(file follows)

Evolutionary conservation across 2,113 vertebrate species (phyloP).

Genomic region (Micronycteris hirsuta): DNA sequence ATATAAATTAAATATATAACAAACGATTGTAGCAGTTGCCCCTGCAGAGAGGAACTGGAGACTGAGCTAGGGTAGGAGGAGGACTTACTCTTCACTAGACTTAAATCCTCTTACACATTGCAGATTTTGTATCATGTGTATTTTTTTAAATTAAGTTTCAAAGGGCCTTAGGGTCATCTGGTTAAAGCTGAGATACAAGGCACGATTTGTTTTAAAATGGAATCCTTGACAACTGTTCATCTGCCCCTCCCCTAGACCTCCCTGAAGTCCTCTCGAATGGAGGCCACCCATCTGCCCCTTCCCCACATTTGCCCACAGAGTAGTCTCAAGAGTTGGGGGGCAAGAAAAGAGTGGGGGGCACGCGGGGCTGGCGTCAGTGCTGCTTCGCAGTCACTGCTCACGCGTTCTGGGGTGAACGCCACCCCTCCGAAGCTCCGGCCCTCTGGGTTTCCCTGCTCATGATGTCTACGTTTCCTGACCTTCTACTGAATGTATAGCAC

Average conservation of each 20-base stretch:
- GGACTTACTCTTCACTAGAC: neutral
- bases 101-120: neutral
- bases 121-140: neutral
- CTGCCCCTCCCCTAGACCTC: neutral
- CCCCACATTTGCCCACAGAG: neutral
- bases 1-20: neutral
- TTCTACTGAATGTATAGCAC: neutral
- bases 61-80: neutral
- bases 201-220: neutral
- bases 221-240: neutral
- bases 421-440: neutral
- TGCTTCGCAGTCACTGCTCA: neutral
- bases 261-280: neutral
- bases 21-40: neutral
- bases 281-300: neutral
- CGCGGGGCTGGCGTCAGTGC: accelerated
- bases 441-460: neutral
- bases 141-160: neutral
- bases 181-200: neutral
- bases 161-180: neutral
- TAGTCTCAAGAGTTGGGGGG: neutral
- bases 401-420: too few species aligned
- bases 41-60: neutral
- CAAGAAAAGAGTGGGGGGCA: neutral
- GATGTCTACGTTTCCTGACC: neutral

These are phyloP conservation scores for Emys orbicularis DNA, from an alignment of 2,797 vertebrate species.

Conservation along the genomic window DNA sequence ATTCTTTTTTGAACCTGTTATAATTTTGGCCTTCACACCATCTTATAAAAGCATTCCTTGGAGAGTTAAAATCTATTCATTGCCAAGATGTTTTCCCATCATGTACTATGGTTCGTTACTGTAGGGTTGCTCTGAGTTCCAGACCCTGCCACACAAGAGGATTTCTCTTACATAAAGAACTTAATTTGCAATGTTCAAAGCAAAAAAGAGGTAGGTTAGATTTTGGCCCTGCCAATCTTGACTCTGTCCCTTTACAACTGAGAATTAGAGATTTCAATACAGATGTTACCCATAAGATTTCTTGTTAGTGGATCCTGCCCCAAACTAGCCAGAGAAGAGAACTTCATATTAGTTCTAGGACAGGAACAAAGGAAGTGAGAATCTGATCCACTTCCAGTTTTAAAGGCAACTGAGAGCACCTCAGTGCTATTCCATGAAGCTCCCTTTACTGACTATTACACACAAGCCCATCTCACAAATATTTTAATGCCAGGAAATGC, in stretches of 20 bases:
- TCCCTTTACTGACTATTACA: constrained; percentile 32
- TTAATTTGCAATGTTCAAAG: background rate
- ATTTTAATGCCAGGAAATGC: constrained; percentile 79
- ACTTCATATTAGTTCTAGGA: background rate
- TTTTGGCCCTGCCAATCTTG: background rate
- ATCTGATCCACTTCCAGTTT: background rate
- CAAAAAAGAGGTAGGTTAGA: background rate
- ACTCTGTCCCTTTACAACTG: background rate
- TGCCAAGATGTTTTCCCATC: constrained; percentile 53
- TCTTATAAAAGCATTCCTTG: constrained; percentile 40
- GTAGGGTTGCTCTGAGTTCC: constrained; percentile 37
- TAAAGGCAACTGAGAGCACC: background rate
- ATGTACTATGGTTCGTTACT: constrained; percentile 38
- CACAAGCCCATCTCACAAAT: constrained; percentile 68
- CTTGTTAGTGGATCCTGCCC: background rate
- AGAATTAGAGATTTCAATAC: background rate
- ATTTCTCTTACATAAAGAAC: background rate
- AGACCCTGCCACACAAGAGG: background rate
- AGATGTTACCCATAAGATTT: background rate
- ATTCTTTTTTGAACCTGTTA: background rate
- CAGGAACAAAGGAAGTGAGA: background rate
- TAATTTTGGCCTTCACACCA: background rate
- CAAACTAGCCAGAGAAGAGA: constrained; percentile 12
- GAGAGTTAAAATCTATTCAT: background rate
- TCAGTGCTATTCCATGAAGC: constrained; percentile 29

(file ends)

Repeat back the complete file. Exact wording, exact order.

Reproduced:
Evolutionary conservation across 2,113 vertebrate species (phyloP).

Genomic region (Micronycteris hirsuta): DNA sequence ATATAAATTAAATATATAACAAACGATTGTAGCAGTTGCCCCTGCAGAGAGGAACTGGAGACTGAGCTAGGGTAGGAGGAGGACTTACTCTTCACTAGACTTAAATCCTCTTACACATTGCAGATTTTGTATCATGTGTATTTTTTTAAATTAAGTTTCAAAGGGCCTTAGGGTCATCTGGTTAAAGCTGAGATACAAGGCACGATTTGTTTTAAAATGGAATCCTTGACAACTGTTCATCTGCCCCTCCCCTAGACCTCCCTGAAGTCCTCTCGAATGGAGGCCACCCATCTGCCCCTTCCCCACATTTGCCCACAGAGTAGTCTCAAGAGTTGGGGGGCAAGAAAAGAGTGGGGGGCACGCGGGGCTGGCGTCAGTGCTGCTTCGCAGTCACTGCTCACGCGTTCTGGGGTGAACGCCACCCCTCCGAAGCTCCGGCCCTCTGGGTTTCCCTGCTCATGATGTCTACGTTTCCTGACCTTCTACTGAATGTATAGCAC

Average conservation of each 20-base stretch:
- GGACTTACTCTTCACTAGAC: neutral
- bases 101-120: neutral
- bases 121-140: neutral
- CTGCCCCTCCCCTAGACCTC: neutral
- CCCCACATTTGCCCACAGAG: neutral
- bases 1-20: neutral
- TTCTACTGAATGTATAGCAC: neutral
- bases 61-80: neutral
- bases 201-220: neutral
- bases 221-240: neutral
- bases 421-440: neutral
- TGCTTCGCAGTCACTGCTCA: neutral
- bases 261-280: neutral
- bases 21-40: neutral
- bases 281-300: neutral
- CGCGGGGCTGGCGTCAGTGC: accelerated
- bases 441-460: neutral
- bases 141-160: neutral
- bases 181-200: neutral
- bases 161-180: neutral
- TAGTCTCAAGAGTTGGGGGG: neutral
- bases 401-420: too few species aligned
- bases 41-60: neutral
- CAAGAAAAGAGTGGGGGGCA: neutral
- GATGTCTACGTTTCCTGACC: neutral

These are phyloP conservation scores for Emys orbicularis DNA, from an alignment of 2,797 vertebrate species.

Conservation along the genomic window DNA sequence ATTCTTTTTTGAACCTGTTATAATTTTGGCCTTCACACCATCTTATAAAAGCATTCCTTGGAGAGTTAAAATCTATTCATTGCCAAGATGTTTTCCCATCATGTACTATGGTTCGTTACTGTAGGGTTGCTCTGAGTTCCAGACCCTGCCACACAAGAGGATTTCTCTTACATAAAGAACTTAATTTGCAATGTTCAAAGCAAAAAAGAGGTAGGTTAGATTTTGGCCCTGCCAATCTTGACTCTGTCCCTTTACAACTGAGAATTAGAGATTTCAATACAGATGTTACCCATAAGATTTCTTGTTAGTGGATCCTGCCCCAAACTAGCCAGAGAAGAGAACTTCATATTAGTTCTAGGACAGGAACAAAGGAAGTGAGAATCTGATCCACTTCCAGTTTTAAAGGCAACTGAGAGCACCTCAGTGCTATTCCATGAAGCTCCCTTTACTGACTATTACACACAAGCCCATCTCACAAATATTTTAATGCCAGGAAATGC, in stretches of 20 bases:
- TCCCTTTACTGACTATTACA: constrained; percentile 32
- TTAATTTGCAATGTTCAAAG: background rate
- ATTTTAATGCCAGGAAATGC: constrained; percentile 79
- ACTTCATATTAGTTCTAGGA: background rate
- TTTTGGCCCTGCCAATCTTG: background rate
- ATCTGATCCACTTCCAGTTT: background rate
- CAAAAAAGAGGTAGGTTAGA: background rate
- ACTCTGTCCCTTTACAACTG: background rate
- TGCCAAGATGTTTTCCCATC: constrained; percentile 53
- TCTTATAAAAGCATTCCTTG: constrained; percentile 40
- GTAGGGTTGCTCTGAGTTCC: constrained; percentile 37
- TAAAGGCAACTGAGAGCACC: background rate
- ATGTACTATGGTTCGTTACT: constrained; percentile 38
- CACAAGCCCATCTCACAAAT: constrained; percentile 68
- CTTGTTAGTGGATCCTGCCC: background rate
- AGAATTAGAGATTTCAATAC: background rate
- ATTTCTCTTACATAAAGAAC: background rate
- AGACCCTGCCACACAAGAGG: background rate
- AGATGTTACCCATAAGATTT: background rate
- ATTCTTTTTTGAACCTGTTA: background rate
- CAGGAACAAAGGAAGTGAGA: background rate
- TAATTTTGGCCTTCACACCA: background rate
- CAAACTAGCCAGAGAAGAGA: constrained; percentile 12
- GAGAGTTAAAATCTATTCAT: background rate
- TCAGTGCTATTCCATGAAGC: constrained; percentile 29